To the point that you’ll probably want to avoid using ‘Sport’ – one of three drive modes available alongside ‘Normal’ and the battery-preserving ‘Smart’ – altogether. While this does provide a little additional zest to the drivetrain as more torque is sent to the rear wheels, and stiffen the steering a little, the higher-than-it-should-be centre of gravity and resultant body roll means the drive never feels particularly inspiring.
Fair’s fair though, the plug-in drivetrain is one of the more commendable elements of the Tucson alongside the new design. Unlike the ICE-only example, which features a 2.5-litre four-cylinder (up 1-litre from the outgoing model), our all-wheel drive, PHEV test model mates a 1.6-litre turbocharged four-cylinder with a 66.9 kW electric motor. You won’t be pinned back by the velocity, but the electrified acceleration is sharp and consistent, aided by reliably quick shifts from the six-speed automatic transmission.
Again, there’s nothing to knock, but nothing to get particularly excited about either. The estimated 2.9 L/100km consumption, as opposed to the 6.7 L/100km for its ICE-only counterpart, is a notable difference, even if the 13.8 kWh battery’s EV-only range is a slightly underwhelming 53 km. And bear in mind, full EV running is automatically deactivated to preserve at least a quarter of your battery health for “electric assistance” around town.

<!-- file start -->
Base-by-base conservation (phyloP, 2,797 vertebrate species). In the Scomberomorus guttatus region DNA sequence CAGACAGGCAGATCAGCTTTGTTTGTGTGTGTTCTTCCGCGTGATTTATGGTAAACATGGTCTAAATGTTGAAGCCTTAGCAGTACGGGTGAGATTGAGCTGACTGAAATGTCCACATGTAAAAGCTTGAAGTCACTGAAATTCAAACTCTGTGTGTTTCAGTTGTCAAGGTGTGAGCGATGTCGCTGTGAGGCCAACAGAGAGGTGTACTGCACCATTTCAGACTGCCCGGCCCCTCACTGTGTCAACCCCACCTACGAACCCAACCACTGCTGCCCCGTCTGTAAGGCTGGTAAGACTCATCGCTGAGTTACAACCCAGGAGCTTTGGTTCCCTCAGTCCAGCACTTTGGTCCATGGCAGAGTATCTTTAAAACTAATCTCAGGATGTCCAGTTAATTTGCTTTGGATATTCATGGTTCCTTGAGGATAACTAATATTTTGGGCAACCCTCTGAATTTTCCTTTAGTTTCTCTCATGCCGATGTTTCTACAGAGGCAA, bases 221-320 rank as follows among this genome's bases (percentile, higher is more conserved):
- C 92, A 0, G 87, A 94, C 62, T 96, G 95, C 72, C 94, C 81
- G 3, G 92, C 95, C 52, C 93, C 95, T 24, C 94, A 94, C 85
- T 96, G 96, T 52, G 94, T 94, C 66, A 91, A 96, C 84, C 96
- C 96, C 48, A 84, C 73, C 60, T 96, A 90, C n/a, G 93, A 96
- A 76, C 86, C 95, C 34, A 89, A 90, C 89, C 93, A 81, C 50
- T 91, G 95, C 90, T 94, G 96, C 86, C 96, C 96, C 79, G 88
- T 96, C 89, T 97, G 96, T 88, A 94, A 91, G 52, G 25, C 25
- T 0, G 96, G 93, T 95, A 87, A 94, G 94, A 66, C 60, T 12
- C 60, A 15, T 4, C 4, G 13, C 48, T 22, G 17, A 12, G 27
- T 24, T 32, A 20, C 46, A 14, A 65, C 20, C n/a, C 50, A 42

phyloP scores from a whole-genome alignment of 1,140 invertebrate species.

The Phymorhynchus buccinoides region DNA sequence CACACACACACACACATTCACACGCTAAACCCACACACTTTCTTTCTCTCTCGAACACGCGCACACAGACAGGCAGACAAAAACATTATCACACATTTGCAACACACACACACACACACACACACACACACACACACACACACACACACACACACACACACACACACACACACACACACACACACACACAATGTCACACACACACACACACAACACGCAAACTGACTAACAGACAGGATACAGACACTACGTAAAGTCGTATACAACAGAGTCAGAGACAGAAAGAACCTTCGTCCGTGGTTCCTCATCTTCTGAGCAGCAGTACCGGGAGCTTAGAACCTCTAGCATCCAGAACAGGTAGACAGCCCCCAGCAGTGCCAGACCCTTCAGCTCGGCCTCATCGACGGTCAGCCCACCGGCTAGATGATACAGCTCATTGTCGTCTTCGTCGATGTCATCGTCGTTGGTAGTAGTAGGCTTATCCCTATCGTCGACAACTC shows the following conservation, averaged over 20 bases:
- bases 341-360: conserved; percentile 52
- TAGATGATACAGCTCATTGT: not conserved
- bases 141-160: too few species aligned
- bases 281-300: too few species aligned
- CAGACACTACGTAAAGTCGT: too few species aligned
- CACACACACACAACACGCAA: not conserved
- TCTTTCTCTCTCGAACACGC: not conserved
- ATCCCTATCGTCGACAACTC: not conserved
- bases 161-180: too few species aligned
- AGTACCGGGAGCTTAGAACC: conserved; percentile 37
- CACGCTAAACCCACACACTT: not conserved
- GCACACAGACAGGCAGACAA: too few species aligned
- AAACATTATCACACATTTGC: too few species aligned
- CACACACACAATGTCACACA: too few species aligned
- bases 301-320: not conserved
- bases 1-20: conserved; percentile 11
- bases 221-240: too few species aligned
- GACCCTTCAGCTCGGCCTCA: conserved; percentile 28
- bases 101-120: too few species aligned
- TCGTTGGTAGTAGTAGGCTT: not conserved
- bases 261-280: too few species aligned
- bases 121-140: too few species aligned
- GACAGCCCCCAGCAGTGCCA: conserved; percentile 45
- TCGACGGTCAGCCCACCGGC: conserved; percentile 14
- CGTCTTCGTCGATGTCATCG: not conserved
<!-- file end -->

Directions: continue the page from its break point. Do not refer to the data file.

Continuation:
In fact, chances are you’ll be more conscious of Hyundai’s driver assistance systems. Our Ultimate edition also includes forward collision-avoidance, adaptive cruise control, blind spot monitors and Highway Driving Assist, which, while admirable, can prove a little heavy-handed. Set the ACC on the highway for example and lane-keep assist will remain on even after you’ve deactivated the system. Been driving for 20 minutes? A coffee cup icon will flash up on the driver display screen suggesting you take a break. Want to change the SatNav while on the move? Fat chance!
In an automotive sense then, Hyundai’s “new era” Tucson is very much a game of two halves. As proven by its new Ioniq range, the Korean brand’s design team clearly knows what it’s doing, and the Tucson’s stylish look both inside and out adds further to this. One or two blots on their copybooks aside, both the ride quality and cabin practicality are equally as impressive, and a sub-$50K price tag ($48,424 for this Ultimate version, $47,204 base price), given the fuel saving a smooth but alert plug-in hybrid drivetrain offers, is something few potential buyers will sniff at either. It’s a shame though that, given its new lease of life on the outside, Hyundai couldn’t inject this same character into what is otherwise a sedate drive that features noticeable body roll and uninterested handling.
An impressive start then for Tucson’s fourth generation, if perhaps with its full potential as of yet untapped.
Hyundai Tucson PHEV tech specs
Engine Four-cylinder, turbocharged, 1,598 cc
Electric motor 66.9 kW
Battery 13.8 kWh (lithium-ion)
Power (comb.) 261 hp @ 5,500 rpm
Torque (comb.) 258 lb ft @ 1,500 rpm
Transmission Six-speed automatic, all-wheel drive
Dimensions 4,630 mm (L), 1,865 mm (W), 1,685 mm (H)
Wheels / tyres 19in (front and rear); P235/55 HR19 (front and rear)
Price (as tested) $48,424 – Ultimate